TriCare story has union concerned for patients
AGED care in Queensland is increasingly driven by a quest for profit while laws fail to regulate minimum staff ratios, resulting in overworked carers and endangering the lives of residents, a union leader has warned.
The stories this week have prompted a flood of stories to the NewsMail not confined to TriCare.
QNU secretary Beth Mohle said the lack of any laws requiring minimum staff ratios was a disgrace.
"There are minimum safe staffing levels for childcare centres and not aged care and that's the question we've been asking all along," Ms Mohle said.
"We have vulnerable elderly people who need looking after.
"Last year we asked for an urgent review of (staffing legislation)."
The issue is at the centre of the union's Ratios Save Lives campaign.
Last year the union commissioned research that suggested high care residents should be getting 4.3 hours of care per day and that more highly skilled nurses were needed.
"There is no requirement to have a (registered nurse) on shift 24/7 at an aged care facility - that's a bare minimum," Ms Mohle said.
"We've heard reports of one RN caring for up to 200 residents at night.
"Increasingly our members are reporting having to do on call and remote phonecalls, and coming in on their days off to care for residents.
"We based the campaign on existing NSW legislation (requiring minimum staff ratios) that has since been scrapped (last year), which is appalling."
Following the NewsMail's story in which Heather Mansell-Brown called for more staff after her husband Bill was left on a veranda covered in his own faeces, and on another occasion left in a wet incontinence pad for 12 hours causing his scrotum to bleed, the QNU was inundated with calls from nurses and the public.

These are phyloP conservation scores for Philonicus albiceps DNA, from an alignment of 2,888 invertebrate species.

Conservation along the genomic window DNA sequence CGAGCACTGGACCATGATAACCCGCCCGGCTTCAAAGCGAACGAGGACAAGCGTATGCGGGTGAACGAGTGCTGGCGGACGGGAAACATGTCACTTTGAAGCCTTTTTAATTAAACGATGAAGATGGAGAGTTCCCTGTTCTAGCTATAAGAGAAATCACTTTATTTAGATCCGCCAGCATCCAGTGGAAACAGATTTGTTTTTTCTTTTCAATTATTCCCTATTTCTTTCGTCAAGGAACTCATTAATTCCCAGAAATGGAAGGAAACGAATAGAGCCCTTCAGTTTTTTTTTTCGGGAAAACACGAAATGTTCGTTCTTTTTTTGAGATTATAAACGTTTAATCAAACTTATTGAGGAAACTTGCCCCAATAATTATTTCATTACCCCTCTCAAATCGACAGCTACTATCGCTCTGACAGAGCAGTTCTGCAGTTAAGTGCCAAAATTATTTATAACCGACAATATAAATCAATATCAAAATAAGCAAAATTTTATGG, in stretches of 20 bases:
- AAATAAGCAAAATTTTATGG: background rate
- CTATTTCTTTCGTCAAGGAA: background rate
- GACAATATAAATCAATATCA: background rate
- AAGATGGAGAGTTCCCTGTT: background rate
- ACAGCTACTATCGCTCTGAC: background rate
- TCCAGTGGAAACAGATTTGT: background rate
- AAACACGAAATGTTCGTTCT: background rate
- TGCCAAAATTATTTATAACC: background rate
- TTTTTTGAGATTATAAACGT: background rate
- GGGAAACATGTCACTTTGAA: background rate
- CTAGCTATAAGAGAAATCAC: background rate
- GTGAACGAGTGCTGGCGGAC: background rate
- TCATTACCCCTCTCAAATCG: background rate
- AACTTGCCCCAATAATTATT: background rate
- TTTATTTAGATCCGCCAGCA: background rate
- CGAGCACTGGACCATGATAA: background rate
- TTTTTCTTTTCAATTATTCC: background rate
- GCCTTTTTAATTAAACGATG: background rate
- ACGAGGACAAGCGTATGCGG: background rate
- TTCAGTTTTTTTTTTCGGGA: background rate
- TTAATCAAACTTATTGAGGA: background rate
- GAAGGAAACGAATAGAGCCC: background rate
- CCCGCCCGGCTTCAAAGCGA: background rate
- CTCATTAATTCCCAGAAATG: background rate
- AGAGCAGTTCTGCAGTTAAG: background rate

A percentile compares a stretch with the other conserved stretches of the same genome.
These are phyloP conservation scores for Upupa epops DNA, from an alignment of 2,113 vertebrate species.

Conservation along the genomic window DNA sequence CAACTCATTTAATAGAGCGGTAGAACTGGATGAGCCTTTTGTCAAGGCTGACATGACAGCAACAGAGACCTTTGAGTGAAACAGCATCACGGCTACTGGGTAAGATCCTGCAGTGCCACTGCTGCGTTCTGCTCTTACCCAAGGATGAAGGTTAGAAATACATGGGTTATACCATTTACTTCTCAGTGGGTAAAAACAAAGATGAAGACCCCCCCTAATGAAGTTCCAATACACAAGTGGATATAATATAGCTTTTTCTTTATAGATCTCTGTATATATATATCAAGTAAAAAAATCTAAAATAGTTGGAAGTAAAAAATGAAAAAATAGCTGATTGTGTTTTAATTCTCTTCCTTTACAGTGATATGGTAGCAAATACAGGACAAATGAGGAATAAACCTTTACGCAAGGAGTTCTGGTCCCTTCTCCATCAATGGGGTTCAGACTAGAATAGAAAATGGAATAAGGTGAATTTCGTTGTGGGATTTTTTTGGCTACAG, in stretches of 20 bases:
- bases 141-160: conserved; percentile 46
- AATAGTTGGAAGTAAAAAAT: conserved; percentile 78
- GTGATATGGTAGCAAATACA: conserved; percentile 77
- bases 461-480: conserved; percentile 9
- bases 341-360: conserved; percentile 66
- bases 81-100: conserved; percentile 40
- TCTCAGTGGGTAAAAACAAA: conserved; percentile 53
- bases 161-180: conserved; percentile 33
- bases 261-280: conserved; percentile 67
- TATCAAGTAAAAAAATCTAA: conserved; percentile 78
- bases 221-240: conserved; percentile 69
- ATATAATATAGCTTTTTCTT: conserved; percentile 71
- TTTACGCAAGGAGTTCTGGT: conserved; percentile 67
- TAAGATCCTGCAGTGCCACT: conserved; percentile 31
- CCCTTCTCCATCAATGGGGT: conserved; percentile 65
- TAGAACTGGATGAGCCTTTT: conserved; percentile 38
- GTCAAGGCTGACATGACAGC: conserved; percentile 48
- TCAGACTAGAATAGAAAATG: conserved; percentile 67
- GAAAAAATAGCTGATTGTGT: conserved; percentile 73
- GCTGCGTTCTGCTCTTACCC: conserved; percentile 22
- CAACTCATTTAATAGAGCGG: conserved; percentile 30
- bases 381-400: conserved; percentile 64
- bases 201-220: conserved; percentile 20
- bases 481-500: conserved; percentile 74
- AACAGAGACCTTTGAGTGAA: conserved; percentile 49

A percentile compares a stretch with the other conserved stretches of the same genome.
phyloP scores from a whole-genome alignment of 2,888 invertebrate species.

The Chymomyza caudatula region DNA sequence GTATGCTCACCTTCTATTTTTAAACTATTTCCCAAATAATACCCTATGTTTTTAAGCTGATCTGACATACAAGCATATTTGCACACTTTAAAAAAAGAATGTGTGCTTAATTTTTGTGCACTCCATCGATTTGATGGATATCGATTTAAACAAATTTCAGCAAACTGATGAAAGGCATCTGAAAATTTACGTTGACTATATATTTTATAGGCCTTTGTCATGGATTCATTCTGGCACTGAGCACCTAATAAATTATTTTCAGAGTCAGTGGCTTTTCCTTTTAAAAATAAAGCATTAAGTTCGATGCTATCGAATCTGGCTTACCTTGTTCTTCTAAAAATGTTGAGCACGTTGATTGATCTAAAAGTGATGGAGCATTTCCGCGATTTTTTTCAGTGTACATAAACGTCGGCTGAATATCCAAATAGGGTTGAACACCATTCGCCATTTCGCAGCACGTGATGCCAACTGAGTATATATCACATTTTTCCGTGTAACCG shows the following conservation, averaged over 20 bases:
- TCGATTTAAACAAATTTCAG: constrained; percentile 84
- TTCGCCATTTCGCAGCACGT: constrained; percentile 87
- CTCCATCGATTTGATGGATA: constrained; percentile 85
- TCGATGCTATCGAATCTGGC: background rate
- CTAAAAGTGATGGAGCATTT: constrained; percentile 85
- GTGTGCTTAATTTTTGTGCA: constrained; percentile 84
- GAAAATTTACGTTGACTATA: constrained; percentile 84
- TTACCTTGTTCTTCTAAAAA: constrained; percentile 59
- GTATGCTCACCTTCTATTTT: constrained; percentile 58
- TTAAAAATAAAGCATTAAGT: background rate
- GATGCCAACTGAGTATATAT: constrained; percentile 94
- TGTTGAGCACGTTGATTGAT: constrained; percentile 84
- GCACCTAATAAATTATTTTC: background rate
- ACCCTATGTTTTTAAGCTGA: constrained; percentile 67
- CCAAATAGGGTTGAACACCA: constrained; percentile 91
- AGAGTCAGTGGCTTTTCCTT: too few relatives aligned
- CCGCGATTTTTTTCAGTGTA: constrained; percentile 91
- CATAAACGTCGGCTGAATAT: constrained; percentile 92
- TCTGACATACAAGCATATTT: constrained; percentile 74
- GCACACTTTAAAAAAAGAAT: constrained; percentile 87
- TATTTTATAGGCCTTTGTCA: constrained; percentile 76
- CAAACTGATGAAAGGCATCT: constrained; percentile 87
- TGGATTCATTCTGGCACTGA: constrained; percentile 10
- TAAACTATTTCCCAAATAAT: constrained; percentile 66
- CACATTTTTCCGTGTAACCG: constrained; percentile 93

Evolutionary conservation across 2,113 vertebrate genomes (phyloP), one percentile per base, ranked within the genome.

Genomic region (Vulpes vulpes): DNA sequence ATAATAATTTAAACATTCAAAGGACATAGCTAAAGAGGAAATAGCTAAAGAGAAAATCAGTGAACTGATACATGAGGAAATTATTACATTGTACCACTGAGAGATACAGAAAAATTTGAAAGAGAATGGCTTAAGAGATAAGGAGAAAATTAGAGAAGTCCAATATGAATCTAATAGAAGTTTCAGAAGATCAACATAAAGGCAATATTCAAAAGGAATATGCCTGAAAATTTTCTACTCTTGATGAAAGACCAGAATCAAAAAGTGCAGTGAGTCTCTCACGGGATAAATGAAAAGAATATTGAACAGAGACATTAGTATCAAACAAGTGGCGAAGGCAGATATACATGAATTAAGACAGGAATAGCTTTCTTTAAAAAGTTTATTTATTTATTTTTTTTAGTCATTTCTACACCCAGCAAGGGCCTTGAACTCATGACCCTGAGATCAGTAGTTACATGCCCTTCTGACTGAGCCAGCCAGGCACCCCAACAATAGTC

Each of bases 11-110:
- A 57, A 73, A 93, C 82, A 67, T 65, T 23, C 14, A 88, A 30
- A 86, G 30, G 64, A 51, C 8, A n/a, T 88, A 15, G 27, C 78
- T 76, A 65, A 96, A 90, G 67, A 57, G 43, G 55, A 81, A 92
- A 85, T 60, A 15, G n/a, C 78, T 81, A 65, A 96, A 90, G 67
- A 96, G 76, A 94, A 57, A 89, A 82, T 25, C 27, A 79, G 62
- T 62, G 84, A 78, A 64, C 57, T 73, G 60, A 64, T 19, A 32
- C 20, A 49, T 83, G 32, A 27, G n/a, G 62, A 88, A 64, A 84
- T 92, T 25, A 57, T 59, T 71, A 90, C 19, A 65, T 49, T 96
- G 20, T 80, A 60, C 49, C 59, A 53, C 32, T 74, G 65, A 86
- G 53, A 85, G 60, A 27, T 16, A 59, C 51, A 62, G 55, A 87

"We could not get people off the phone because they were so distressed and angry because of what they were seeing in aged care," Ms Mohle said.
Ms Mohle said the aged care sector was becoming increasingly dominated by commercial enterprise.
"The profit motive is very powerful (and) increasingly we're finding is there's been such a huge growth in for-profit providers, we think in a few years they will be the dominant providers," she said.
"We're currently in a huge enterprise bargaining agreement with BlueCare and it is not a pretty picture."
TriCare was among the lowest-paying providers in the state, she said, adding that in enterprise bargaining negotiations last year, TriCare rejected mandatory staffing ratios proposed by the QNU.
TriCare director Michael O'Connor said balancing quality of care with delivering results for shareholders was "always a juggle" but he defended the company's quality of care, saying staff ratios were "appropriate and adequate".
"We are governed by the accreditation agency, we have to meet standards of care," Mr O'Connor said.
"That's a safety net, if you like."
The safety of some residents of TriCare's high care unit, however, has been called into question, with two families' claims of poor care due to a lack of staff published in the NewsMail this week.
Mr O'Connor confirmed TriCare rejected the QNU's demand for staff ratios.
"That's true we did reject that, and we do reject that because we staff our facilities properly and adequately," he said.
"We do that by determining staffing by continually assessing resident's care needs.
"To do it by numbers would be inferior."
He also rejected claims by Beth Mohle that nurses were "better off under the award" than the conditions previous TriCare industrial agreement.
"As an overall package we were at least equal to the award," Mr O'Connor said.
Asked if he had ever heard of instances of his staff being overstretched, Mr O'Connor replied, "No."
Changing of incontinence pads and wound dressings, hydration levels and food quality, infections, hygiene and comfort were some of the themes in the complaints by family members of TriCare Bundaberg.